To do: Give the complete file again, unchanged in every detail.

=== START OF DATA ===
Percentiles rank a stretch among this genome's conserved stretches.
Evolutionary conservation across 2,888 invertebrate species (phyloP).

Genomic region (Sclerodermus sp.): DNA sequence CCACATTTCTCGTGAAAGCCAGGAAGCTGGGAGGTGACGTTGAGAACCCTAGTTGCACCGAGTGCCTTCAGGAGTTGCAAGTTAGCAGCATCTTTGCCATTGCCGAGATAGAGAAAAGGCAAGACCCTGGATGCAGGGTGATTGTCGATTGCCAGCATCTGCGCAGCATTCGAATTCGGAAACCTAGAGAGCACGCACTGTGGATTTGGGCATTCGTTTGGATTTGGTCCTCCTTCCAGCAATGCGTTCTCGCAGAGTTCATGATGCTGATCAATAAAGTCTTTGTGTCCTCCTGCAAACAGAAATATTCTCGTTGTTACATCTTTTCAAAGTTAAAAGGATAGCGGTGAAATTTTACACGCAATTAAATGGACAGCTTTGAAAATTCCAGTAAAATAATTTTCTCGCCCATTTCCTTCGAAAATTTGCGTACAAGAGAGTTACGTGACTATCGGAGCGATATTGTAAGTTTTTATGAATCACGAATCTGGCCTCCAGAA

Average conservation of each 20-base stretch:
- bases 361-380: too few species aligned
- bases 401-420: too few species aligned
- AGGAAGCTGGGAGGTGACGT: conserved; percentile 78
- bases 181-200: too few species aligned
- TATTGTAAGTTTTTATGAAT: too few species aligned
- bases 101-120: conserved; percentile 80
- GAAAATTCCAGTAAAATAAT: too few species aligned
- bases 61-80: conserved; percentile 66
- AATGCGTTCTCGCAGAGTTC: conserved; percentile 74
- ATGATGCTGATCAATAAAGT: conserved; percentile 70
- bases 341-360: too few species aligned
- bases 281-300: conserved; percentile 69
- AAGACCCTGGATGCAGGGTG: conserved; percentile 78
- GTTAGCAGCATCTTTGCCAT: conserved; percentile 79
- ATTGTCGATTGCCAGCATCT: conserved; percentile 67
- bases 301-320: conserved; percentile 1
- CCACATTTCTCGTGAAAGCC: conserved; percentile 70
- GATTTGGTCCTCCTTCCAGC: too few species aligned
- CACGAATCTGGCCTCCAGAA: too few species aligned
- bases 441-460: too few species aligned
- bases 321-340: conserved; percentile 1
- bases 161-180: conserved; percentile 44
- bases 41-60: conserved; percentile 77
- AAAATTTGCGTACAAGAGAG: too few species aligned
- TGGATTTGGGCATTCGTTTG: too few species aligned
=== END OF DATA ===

Percentiles rank a stretch among this genome's conserved stretches.
Evolutionary conservation across 2,888 invertebrate species (phyloP).

Genomic region (Sclerodermus sp.): DNA sequence CCACATTTCTCGTGAAAGCCAGGAAGCTGGGAGGTGACGTTGAGAACCCTAGTTGCACCGAGTGCCTTCAGGAGTTGCAAGTTAGCAGCATCTTTGCCATTGCCGAGATAGAGAAAAGGCAAGACCCTGGATGCAGGGTGATTGTCGATTGCCAGCATCTGCGCAGCATTCGAATTCGGAAACCTAGAGAGCACGCACTGTGGATTTGGGCATTCGTTTGGATTTGGTCCTCCTTCCAGCAATGCGTTCTCGCAGAGTTCATGATGCTGATCAATAAAGTCTTTGTGTCCTCCTGCAAACAGAAATATTCTCGTTGTTACATCTTTTCAAAGTTAAAAGGATAGCGGTGAAATTTTACACGCAATTAAATGGACAGCTTTGAAAATTCCAGTAAAATAATTTTCTCGCCCATTTCCTTCGAAAATTTGCGTACAAGAGAGTTACGTGACTATCGGAGCGATATTGTAAGTTTTTATGAATCACGAATCTGGCCTCCAGAA

Average conservation of each 20-base stretch:
- bases 361-380: too few species aligned
- bases 401-420: too few species aligned
- AGGAAGCTGGGAGGTGACGT: conserved; percentile 78
- bases 181-200: too few species aligned
- TATTGTAAGTTTTTATGAAT: too few species aligned
- bases 101-120: conserved; percentile 80
- GAAAATTCCAGTAAAATAAT: too few species aligned
- bases 61-80: conserved; percentile 66
- AATGCGTTCTCGCAGAGTTC: conserved; percentile 74
- ATGATGCTGATCAATAAAGT: conserved; percentile 70
- bases 341-360: too few species aligned
- bases 281-300: conserved; percentile 69
- AAGACCCTGGATGCAGGGTG: conserved; percentile 78
- GTTAGCAGCATCTTTGCCAT: conserved; percentile 79
- ATTGTCGATTGCCAGCATCT: conserved; percentile 67
- bases 301-320: conserved; percentile 1
- CCACATTTCTCGTGAAAGCC: conserved; percentile 70
- GATTTGGTCCTCCTTCCAGC: too few species aligned
- CACGAATCTGGCCTCCAGAA: too few species aligned
- bases 441-460: too few species aligned
- bases 321-340: conserved; percentile 1
- bases 161-180: conserved; percentile 44
- bases 41-60: conserved; percentile 77
- AAAATTTGCGTACAAGAGAG: too few species aligned
- TGGATTTGGGCATTCGTTTG: too few species aligned